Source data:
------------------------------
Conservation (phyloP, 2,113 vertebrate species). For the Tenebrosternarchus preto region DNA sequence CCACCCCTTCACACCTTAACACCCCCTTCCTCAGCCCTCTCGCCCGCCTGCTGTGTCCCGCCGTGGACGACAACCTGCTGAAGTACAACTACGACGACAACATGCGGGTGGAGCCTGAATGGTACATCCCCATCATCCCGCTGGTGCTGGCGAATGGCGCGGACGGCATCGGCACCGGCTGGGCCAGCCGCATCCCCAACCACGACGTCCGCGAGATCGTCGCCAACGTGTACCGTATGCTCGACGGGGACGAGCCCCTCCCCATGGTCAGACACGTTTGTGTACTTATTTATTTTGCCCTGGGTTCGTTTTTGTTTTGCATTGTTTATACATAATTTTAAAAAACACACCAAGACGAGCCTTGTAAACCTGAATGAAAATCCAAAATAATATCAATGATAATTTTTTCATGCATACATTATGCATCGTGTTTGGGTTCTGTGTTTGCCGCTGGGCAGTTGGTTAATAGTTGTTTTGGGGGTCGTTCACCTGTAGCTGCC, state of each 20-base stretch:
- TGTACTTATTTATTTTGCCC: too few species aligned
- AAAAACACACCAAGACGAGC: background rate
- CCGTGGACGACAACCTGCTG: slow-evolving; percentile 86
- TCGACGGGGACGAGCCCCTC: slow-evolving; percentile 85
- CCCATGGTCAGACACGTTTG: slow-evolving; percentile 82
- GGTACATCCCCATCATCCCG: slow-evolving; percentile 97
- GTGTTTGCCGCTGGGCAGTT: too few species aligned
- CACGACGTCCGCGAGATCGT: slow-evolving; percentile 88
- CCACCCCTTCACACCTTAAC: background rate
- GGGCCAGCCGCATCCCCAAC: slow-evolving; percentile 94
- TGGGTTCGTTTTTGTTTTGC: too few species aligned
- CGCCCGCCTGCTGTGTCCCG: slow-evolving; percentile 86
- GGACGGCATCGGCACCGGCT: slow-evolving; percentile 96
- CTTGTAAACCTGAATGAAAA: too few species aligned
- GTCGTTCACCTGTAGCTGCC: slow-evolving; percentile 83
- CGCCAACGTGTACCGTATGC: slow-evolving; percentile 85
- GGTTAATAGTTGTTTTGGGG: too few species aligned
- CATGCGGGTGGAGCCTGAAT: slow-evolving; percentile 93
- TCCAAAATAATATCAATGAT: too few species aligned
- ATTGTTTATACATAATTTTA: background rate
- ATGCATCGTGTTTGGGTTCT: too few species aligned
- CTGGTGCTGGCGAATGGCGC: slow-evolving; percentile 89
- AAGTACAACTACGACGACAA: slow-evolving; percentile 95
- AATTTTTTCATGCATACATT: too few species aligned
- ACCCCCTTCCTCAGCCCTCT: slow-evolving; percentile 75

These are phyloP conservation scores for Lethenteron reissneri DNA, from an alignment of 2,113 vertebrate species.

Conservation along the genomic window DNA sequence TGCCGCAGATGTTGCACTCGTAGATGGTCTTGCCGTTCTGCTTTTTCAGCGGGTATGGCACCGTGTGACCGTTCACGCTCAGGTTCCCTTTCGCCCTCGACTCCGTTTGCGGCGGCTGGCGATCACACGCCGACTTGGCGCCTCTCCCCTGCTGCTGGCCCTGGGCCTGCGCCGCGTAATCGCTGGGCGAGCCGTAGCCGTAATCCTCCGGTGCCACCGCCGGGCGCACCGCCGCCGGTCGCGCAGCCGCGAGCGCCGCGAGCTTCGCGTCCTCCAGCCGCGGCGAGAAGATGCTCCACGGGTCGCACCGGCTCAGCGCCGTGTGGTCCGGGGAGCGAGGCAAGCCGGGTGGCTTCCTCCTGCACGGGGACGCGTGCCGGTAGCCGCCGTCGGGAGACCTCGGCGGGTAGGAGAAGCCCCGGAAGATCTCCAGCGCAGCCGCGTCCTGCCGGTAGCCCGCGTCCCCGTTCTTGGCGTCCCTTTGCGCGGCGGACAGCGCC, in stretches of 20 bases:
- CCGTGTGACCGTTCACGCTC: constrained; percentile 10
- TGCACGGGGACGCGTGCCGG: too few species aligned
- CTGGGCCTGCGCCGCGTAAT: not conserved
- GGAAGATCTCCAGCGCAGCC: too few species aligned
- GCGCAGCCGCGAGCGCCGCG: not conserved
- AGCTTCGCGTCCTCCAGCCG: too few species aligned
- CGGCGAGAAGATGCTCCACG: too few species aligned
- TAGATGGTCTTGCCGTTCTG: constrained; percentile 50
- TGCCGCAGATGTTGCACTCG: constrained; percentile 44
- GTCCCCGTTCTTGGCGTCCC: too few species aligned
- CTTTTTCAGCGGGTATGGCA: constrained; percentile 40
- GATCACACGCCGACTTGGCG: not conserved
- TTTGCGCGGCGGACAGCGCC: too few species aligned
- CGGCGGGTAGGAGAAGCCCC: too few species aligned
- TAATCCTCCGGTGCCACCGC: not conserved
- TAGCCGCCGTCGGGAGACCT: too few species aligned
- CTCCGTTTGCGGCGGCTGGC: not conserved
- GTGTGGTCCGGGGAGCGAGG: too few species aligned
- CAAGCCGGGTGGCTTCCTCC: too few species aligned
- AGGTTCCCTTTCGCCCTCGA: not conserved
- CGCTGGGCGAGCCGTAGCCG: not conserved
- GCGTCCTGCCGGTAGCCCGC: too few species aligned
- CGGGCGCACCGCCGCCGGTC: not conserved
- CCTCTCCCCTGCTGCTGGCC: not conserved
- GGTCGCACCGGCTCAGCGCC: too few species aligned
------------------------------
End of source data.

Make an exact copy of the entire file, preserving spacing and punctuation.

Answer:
Conservation (phyloP, 2,113 vertebrate species). For the Tenebrosternarchus preto region DNA sequence CCACCCCTTCACACCTTAACACCCCCTTCCTCAGCCCTCTCGCCCGCCTGCTGTGTCCCGCCGTGGACGACAACCTGCTGAAGTACAACTACGACGACAACATGCGGGTGGAGCCTGAATGGTACATCCCCATCATCCCGCTGGTGCTGGCGAATGGCGCGGACGGCATCGGCACCGGCTGGGCCAGCCGCATCCCCAACCACGACGTCCGCGAGATCGTCGCCAACGTGTACCGTATGCTCGACGGGGACGAGCCCCTCCCCATGGTCAGACACGTTTGTGTACTTATTTATTTTGCCCTGGGTTCGTTTTTGTTTTGCATTGTTTATACATAATTTTAAAAAACACACCAAGACGAGCCTTGTAAACCTGAATGAAAATCCAAAATAATATCAATGATAATTTTTTCATGCATACATTATGCATCGTGTTTGGGTTCTGTGTTTGCCGCTGGGCAGTTGGTTAATAGTTGTTTTGGGGGTCGTTCACCTGTAGCTGCC, state of each 20-base stretch:
- TGTACTTATTTATTTTGCCC: too few species aligned
- AAAAACACACCAAGACGAGC: background rate
- CCGTGGACGACAACCTGCTG: slow-evolving; percentile 86
- TCGACGGGGACGAGCCCCTC: slow-evolving; percentile 85
- CCCATGGTCAGACACGTTTG: slow-evolving; percentile 82
- GGTACATCCCCATCATCCCG: slow-evolving; percentile 97
- GTGTTTGCCGCTGGGCAGTT: too few species aligned
- CACGACGTCCGCGAGATCGT: slow-evolving; percentile 88
- CCACCCCTTCACACCTTAAC: background rate
- GGGCCAGCCGCATCCCCAAC: slow-evolving; percentile 94
- TGGGTTCGTTTTTGTTTTGC: too few species aligned
- CGCCCGCCTGCTGTGTCCCG: slow-evolving; percentile 86
- GGACGGCATCGGCACCGGCT: slow-evolving; percentile 96
- CTTGTAAACCTGAATGAAAA: too few species aligned
- GTCGTTCACCTGTAGCTGCC: slow-evolving; percentile 83
- CGCCAACGTGTACCGTATGC: slow-evolving; percentile 85
- GGTTAATAGTTGTTTTGGGG: too few species aligned
- CATGCGGGTGGAGCCTGAAT: slow-evolving; percentile 93
- TCCAAAATAATATCAATGAT: too few species aligned
- ATTGTTTATACATAATTTTA: background rate
- ATGCATCGTGTTTGGGTTCT: too few species aligned
- CTGGTGCTGGCGAATGGCGC: slow-evolving; percentile 89
- AAGTACAACTACGACGACAA: slow-evolving; percentile 95
- AATTTTTTCATGCATACATT: too few species aligned
- ACCCCCTTCCTCAGCCCTCT: slow-evolving; percentile 75

These are phyloP conservation scores for Lethenteron reissneri DNA, from an alignment of 2,113 vertebrate species.

Conservation along the genomic window DNA sequence TGCCGCAGATGTTGCACTCGTAGATGGTCTTGCCGTTCTGCTTTTTCAGCGGGTATGGCACCGTGTGACCGTTCACGCTCAGGTTCCCTTTCGCCCTCGACTCCGTTTGCGGCGGCTGGCGATCACACGCCGACTTGGCGCCTCTCCCCTGCTGCTGGCCCTGGGCCTGCGCCGCGTAATCGCTGGGCGAGCCGTAGCCGTAATCCTCCGGTGCCACCGCCGGGCGCACCGCCGCCGGTCGCGCAGCCGCGAGCGCCGCGAGCTTCGCGTCCTCCAGCCGCGGCGAGAAGATGCTCCACGGGTCGCACCGGCTCAGCGCCGTGTGGTCCGGGGAGCGAGGCAAGCCGGGTGGCTTCCTCCTGCACGGGGACGCGTGCCGGTAGCCGCCGTCGGGAGACCTCGGCGGGTAGGAGAAGCCCCGGAAGATCTCCAGCGCAGCCGCGTCCTGCCGGTAGCCCGCGTCCCCGTTCTTGGCGTCCCTTTGCGCGGCGGACAGCGCC, in stretches of 20 bases:
- CCGTGTGACCGTTCACGCTC: constrained; percentile 10
- TGCACGGGGACGCGTGCCGG: too few species aligned
- CTGGGCCTGCGCCGCGTAAT: not conserved
- GGAAGATCTCCAGCGCAGCC: too few species aligned
- GCGCAGCCGCGAGCGCCGCG: not conserved
- AGCTTCGCGTCCTCCAGCCG: too few species aligned
- CGGCGAGAAGATGCTCCACG: too few species aligned
- TAGATGGTCTTGCCGTTCTG: constrained; percentile 50
- TGCCGCAGATGTTGCACTCG: constrained; percentile 44
- GTCCCCGTTCTTGGCGTCCC: too few species aligned
- CTTTTTCAGCGGGTATGGCA: constrained; percentile 40
- GATCACACGCCGACTTGGCG: not conserved
- TTTGCGCGGCGGACAGCGCC: too few species aligned
- CGGCGGGTAGGAGAAGCCCC: too few species aligned
- TAATCCTCCGGTGCCACCGC: not conserved
- TAGCCGCCGTCGGGAGACCT: too few species aligned
- CTCCGTTTGCGGCGGCTGGC: not conserved
- GTGTGGTCCGGGGAGCGAGG: too few species aligned
- CAAGCCGGGTGGCTTCCTCC: too few species aligned
- AGGTTCCCTTTCGCCCTCGA: not conserved
- CGCTGGGCGAGCCGTAGCCG: not conserved
- GCGTCCTGCCGGTAGCCCGC: too few species aligned
- CGGGCGCACCGCCGCCGGTC: not conserved
- CCTCTCCCCTGCTGCTGGCC: not conserved
- GGTCGCACCGGCTCAGCGCC: too few species aligned